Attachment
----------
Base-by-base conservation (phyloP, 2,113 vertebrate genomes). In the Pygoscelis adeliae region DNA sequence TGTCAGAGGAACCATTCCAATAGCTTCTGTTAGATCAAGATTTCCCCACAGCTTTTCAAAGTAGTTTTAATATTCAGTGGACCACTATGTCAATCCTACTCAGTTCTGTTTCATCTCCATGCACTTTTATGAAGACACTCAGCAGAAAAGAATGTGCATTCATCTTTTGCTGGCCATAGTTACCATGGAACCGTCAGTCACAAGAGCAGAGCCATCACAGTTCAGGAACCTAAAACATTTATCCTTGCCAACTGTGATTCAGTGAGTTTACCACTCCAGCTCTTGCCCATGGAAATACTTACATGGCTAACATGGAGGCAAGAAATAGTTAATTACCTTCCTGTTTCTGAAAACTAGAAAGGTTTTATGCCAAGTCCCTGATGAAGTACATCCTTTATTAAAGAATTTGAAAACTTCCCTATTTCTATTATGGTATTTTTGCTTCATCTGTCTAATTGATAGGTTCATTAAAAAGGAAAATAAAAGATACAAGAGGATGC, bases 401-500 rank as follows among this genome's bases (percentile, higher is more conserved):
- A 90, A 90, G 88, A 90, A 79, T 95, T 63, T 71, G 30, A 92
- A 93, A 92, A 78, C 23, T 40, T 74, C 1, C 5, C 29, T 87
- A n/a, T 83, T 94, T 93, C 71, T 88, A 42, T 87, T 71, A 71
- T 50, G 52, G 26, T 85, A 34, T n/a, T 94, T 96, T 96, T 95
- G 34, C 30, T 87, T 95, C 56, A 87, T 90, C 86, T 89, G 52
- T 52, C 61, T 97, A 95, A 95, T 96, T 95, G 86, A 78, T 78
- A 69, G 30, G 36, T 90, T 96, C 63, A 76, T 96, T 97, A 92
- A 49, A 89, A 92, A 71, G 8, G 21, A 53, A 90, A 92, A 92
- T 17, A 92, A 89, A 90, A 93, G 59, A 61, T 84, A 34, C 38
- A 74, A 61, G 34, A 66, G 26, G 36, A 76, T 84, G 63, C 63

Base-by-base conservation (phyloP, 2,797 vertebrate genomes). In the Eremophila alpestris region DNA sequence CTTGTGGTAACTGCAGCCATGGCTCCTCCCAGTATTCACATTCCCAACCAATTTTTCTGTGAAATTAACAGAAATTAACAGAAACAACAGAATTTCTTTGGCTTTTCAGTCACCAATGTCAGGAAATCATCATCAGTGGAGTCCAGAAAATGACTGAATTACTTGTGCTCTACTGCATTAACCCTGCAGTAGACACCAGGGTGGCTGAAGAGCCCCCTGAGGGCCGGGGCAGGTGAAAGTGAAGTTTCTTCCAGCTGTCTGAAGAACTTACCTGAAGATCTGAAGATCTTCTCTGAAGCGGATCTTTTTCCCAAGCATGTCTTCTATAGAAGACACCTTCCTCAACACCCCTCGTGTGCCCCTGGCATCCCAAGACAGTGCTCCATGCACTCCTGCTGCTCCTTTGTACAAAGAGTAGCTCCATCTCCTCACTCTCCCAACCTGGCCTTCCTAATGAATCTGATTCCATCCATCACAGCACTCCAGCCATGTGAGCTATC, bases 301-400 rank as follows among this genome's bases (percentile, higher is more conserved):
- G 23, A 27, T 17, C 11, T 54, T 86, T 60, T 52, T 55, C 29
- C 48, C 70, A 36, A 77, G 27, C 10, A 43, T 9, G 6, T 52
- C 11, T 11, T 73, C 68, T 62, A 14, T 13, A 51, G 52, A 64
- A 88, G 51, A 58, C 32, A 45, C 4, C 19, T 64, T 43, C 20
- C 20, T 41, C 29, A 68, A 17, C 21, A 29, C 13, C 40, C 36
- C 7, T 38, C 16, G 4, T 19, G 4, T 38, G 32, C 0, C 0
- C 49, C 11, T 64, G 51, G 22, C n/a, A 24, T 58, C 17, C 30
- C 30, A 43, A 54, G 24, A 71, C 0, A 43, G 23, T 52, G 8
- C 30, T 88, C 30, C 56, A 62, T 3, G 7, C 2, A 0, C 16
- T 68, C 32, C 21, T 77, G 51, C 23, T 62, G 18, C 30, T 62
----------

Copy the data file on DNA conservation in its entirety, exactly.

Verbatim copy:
Base-by-base conservation (phyloP, 2,113 vertebrate genomes). In the Pygoscelis adeliae region DNA sequence TGTCAGAGGAACCATTCCAATAGCTTCTGTTAGATCAAGATTTCCCCACAGCTTTTCAAAGTAGTTTTAATATTCAGTGGACCACTATGTCAATCCTACTCAGTTCTGTTTCATCTCCATGCACTTTTATGAAGACACTCAGCAGAAAAGAATGTGCATTCATCTTTTGCTGGCCATAGTTACCATGGAACCGTCAGTCACAAGAGCAGAGCCATCACAGTTCAGGAACCTAAAACATTTATCCTTGCCAACTGTGATTCAGTGAGTTTACCACTCCAGCTCTTGCCCATGGAAATACTTACATGGCTAACATGGAGGCAAGAAATAGTTAATTACCTTCCTGTTTCTGAAAACTAGAAAGGTTTTATGCCAAGTCCCTGATGAAGTACATCCTTTATTAAAGAATTTGAAAACTTCCCTATTTCTATTATGGTATTTTTGCTTCATCTGTCTAATTGATAGGTTCATTAAAAAGGAAAATAAAAGATACAAGAGGATGC, bases 401-500 rank as follows among this genome's bases (percentile, higher is more conserved):
- A 90, A 90, G 88, A 90, A 79, T 95, T 63, T 71, G 30, A 92
- A 93, A 92, A 78, C 23, T 40, T 74, C 1, C 5, C 29, T 87
- A n/a, T 83, T 94, T 93, C 71, T 88, A 42, T 87, T 71, A 71
- T 50, G 52, G 26, T 85, A 34, T n/a, T 94, T 96, T 96, T 95
- G 34, C 30, T 87, T 95, C 56, A 87, T 90, C 86, T 89, G 52
- T 52, C 61, T 97, A 95, A 95, T 96, T 95, G 86, A 78, T 78
- A 69, G 30, G 36, T 90, T 96, C 63, A 76, T 96, T 97, A 92
- A 49, A 89, A 92, A 71, G 8, G 21, A 53, A 90, A 92, A 92
- T 17, A 92, A 89, A 90, A 93, G 59, A 61, T 84, A 34, C 38
- A 74, A 61, G 34, A 66, G 26, G 36, A 76, T 84, G 63, C 63

Base-by-base conservation (phyloP, 2,797 vertebrate genomes). In the Eremophila alpestris region DNA sequence CTTGTGGTAACTGCAGCCATGGCTCCTCCCAGTATTCACATTCCCAACCAATTTTTCTGTGAAATTAACAGAAATTAACAGAAACAACAGAATTTCTTTGGCTTTTCAGTCACCAATGTCAGGAAATCATCATCAGTGGAGTCCAGAAAATGACTGAATTACTTGTGCTCTACTGCATTAACCCTGCAGTAGACACCAGGGTGGCTGAAGAGCCCCCTGAGGGCCGGGGCAGGTGAAAGTGAAGTTTCTTCCAGCTGTCTGAAGAACTTACCTGAAGATCTGAAGATCTTCTCTGAAGCGGATCTTTTTCCCAAGCATGTCTTCTATAGAAGACACCTTCCTCAACACCCCTCGTGTGCCCCTGGCATCCCAAGACAGTGCTCCATGCACTCCTGCTGCTCCTTTGTACAAAGAGTAGCTCCATCTCCTCACTCTCCCAACCTGGCCTTCCTAATGAATCTGATTCCATCCATCACAGCACTCCAGCCATGTGAGCTATC, bases 301-400 rank as follows among this genome's bases (percentile, higher is more conserved):
- G 23, A 27, T 17, C 11, T 54, T 86, T 60, T 52, T 55, C 29
- C 48, C 70, A 36, A 77, G 27, C 10, A 43, T 9, G 6, T 52
- C 11, T 11, T 73, C 68, T 62, A 14, T 13, A 51, G 52, A 64
- A 88, G 51, A 58, C 32, A 45, C 4, C 19, T 64, T 43, C 20
- C 20, T 41, C 29, A 68, A 17, C 21, A 29, C 13, C 40, C 36
- C 7, T 38, C 16, G 4, T 19, G 4, T 38, G 32, C 0, C 0
- C 49, C 11, T 64, G 51, G 22, C n/a, A 24, T 58, C 17, C 30
- C 30, A 43, A 54, G 24, A 71, C 0, A 43, G 23, T 52, G 8
- C 30, T 88, C 30, C 56, A 62, T 3, G 7, C 2, A 0, C 16
- T 68, C 32, C 21, T 77, G 51, C 23, T 62, G 18, C 30, T 62